, Volume 13, Issue 3, pp 717-737
Date: 16 Nov 2012

Land use and cover dynamics in Africa since the nineteenth century: warped terrestrial photographs of North Ethiopia

Abstract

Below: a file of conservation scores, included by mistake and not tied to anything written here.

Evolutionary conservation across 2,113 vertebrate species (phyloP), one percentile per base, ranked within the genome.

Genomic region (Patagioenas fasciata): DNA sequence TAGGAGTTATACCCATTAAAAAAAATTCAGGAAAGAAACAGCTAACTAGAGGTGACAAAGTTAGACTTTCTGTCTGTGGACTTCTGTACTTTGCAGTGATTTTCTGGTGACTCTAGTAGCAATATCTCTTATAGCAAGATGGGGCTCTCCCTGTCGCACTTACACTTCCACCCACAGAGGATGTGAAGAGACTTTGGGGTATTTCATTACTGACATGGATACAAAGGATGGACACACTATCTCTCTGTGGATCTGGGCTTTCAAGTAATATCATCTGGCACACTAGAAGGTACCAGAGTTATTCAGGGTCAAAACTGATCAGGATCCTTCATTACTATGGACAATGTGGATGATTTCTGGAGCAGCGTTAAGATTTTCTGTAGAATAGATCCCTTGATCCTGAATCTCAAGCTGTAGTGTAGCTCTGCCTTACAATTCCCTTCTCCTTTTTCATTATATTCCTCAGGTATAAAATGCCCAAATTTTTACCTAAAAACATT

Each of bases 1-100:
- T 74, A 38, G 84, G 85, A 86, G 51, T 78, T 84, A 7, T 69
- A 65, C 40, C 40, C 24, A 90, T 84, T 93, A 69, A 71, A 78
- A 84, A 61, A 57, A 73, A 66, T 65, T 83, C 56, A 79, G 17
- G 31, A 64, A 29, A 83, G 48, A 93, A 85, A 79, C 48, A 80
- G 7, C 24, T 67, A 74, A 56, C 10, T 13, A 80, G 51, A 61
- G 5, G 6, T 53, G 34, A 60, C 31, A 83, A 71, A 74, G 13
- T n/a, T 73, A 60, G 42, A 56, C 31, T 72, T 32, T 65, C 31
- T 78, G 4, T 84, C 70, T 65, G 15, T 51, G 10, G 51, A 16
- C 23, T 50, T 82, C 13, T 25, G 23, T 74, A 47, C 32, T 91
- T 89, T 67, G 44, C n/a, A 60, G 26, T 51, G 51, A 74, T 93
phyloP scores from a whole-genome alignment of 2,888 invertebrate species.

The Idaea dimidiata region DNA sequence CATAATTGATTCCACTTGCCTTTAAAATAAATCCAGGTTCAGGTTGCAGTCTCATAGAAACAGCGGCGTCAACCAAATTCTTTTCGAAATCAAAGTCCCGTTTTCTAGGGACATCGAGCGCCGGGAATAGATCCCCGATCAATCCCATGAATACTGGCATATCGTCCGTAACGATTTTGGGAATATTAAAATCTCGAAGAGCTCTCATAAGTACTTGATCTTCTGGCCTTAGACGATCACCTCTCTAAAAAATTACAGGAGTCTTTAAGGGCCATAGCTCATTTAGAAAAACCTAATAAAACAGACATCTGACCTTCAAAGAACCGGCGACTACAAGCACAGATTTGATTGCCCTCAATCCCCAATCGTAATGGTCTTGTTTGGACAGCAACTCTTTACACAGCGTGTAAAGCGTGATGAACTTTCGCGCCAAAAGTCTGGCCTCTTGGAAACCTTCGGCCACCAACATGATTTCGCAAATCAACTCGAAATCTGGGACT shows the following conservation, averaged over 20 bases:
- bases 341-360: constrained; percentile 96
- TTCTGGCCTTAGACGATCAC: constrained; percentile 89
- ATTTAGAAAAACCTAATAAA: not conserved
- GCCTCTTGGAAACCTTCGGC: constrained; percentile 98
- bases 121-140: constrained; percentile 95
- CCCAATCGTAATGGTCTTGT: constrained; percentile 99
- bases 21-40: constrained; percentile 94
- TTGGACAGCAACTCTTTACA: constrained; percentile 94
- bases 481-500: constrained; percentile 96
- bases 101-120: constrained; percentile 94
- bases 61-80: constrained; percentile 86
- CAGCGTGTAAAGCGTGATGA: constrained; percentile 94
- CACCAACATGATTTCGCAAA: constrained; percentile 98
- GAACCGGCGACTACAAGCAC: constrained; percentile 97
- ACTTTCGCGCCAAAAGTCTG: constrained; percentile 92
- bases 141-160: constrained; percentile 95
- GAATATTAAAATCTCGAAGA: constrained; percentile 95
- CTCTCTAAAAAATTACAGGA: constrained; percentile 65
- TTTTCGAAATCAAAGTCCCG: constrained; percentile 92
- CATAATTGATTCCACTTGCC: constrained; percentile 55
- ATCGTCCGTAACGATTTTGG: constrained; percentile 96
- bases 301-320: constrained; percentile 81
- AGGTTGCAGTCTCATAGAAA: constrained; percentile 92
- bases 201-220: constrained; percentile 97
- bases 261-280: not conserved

Quantitative research on land use and land cover (LUC) in Africa usually addresses the second half of the twentieth century, by using remote sensing data. Terrestrial photographs, which are available since 1868 in Ethiopia, are seldom used in a quantitative way. This paper presents a methodology that allows to produce land use and land cover (LUC) maps on the basis of old terrestrial photographs. Therefore, land use and land cover was investigated on historical and present-day photographs, and these interpretations were warped to the horizontal plane of the map. The resulting maps allow to gain better insights into LUC changes over a period of 140 years. The results show that woody vegetation increased strongly, together with an increase in built-up area. This occurred especially at the expense of bushland. The study validates pervious findings and shows that improved land management strategies in one of the world’s most degraded areas can lead to environmental rehabilitation.